Friday Group Ride #384

Friday Group Ride #384

Of late, I have taken to hucking my bike off of curbs, riding it down stairs, and generally acting like my 12-year-old self. I’m having a lot of fun. I recall being that age, still living on my BMX bike, never feeling tired, never feeling afraid. It might have been my peak on the bike.

I live with a 12-year-old now, and he makes me nuts. It’s not his fault. He’s me, or just like me anyway. He leaves clothes on the floor. He has the attention span of a fruit fly, and because he’s always playing hockey or soccer or jumping on the trampoline or shooting hoops out front, he sorta smells bad. I also love him very much.

I think, at 12, I was still mostly unencumbered by sexual politics. I didn’t care that I smelled bad, and I didn’t see any overarching point or virtue in having a clean bedroom. I wondered, often, if I could jump my bike just a little further. I wondered if there were better trails to ride than the ones I already knew.

The other day I drove past a wall that had been marked up with graffiti. The owner had come out and sprayed over it all in white, but the graffiti was still visible through it, and it struck me as a good metaphor for my 12-year-old self, still there but sprayed over by years of adulthood’s myriad responsibilities. I don’t want to overglaze it. We all have to grow up. A family and a mortgage have been overwhelmingly good things in my life, and I have a job that allows me to indulge that inner pre-teen more than most.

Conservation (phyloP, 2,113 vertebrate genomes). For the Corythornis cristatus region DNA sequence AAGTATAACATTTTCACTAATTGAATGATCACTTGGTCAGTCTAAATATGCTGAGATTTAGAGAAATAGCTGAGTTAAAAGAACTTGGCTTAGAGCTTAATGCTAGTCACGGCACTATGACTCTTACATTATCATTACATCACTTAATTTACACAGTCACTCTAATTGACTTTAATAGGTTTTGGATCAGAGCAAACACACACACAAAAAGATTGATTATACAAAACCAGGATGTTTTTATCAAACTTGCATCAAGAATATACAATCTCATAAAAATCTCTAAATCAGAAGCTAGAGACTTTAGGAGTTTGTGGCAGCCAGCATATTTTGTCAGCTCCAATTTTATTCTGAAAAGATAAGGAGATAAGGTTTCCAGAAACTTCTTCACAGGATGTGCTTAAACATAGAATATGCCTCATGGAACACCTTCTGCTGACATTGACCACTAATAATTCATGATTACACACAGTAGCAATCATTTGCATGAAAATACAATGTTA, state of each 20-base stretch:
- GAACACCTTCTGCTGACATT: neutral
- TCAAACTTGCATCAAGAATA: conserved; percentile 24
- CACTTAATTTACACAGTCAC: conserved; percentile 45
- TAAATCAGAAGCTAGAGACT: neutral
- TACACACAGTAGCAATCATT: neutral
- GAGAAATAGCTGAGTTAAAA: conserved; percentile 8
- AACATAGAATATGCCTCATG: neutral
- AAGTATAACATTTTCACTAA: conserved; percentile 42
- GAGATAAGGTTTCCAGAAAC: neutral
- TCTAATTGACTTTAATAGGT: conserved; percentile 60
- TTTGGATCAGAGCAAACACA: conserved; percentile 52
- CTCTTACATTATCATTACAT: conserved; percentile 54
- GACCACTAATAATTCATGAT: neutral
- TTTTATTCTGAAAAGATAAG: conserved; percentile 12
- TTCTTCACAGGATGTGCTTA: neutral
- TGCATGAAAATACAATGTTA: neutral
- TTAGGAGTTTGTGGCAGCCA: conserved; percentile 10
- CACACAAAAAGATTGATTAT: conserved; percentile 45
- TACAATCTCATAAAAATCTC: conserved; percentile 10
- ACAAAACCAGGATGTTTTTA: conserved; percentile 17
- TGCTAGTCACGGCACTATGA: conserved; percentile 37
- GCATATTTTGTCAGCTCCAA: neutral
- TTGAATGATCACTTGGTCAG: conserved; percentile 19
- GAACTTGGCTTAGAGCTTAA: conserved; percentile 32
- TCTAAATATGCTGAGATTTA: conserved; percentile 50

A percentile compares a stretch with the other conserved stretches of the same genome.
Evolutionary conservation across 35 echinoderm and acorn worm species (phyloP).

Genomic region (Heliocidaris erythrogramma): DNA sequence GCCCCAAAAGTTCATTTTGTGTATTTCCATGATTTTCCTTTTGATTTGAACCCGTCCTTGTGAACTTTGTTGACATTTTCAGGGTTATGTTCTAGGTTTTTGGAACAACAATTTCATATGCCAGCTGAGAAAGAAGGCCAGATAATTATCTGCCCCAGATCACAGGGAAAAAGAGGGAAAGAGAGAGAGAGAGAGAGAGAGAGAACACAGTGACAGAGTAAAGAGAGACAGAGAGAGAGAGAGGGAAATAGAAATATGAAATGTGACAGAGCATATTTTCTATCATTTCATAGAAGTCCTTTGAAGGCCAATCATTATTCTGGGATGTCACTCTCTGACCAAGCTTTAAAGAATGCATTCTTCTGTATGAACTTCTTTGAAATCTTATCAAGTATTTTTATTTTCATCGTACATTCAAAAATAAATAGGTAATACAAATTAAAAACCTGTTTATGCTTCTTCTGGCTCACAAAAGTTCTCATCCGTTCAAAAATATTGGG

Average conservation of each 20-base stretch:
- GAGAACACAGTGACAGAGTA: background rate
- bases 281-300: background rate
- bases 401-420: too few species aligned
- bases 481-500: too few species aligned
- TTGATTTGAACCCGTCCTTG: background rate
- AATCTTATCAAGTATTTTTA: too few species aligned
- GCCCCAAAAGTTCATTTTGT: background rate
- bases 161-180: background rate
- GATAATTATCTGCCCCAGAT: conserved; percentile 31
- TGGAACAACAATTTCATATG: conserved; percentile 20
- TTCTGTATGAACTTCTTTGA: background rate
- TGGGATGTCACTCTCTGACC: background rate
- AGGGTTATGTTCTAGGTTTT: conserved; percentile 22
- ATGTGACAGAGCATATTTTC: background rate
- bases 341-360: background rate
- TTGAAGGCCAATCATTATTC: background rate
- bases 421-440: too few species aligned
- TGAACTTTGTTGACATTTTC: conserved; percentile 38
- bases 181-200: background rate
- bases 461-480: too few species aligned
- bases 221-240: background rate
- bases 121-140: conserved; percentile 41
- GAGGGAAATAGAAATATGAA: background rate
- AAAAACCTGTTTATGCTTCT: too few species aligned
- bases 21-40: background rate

It’s just that when I think back, I have a hard time coming up with a time when I was doing it better, riding for fun, purely, with no notions of fitness or mileage or getting anywhere.

This week’s Group Ride asks, what was your peak cycling age? Maybe it’s still in front of you? Adulthood does sometimes produce sublime experience, and I know a number of guys who are fitter, faster and having more fun in their 60s than they ever did when they were kids.

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9 comments

  1. Restituto Refuerzo

    Same here. Right now at 65. Wished we had wider choice of gearing like we have now. Cycling would have been more enjoyable.

  2. John Kopp

    In my 30’s and 40’s. I joined a bike touring club at 30 and rode my first century ride. Then rode a couple of double centuries several years later. And met my spouse on a bike ride.

  3. Wyatt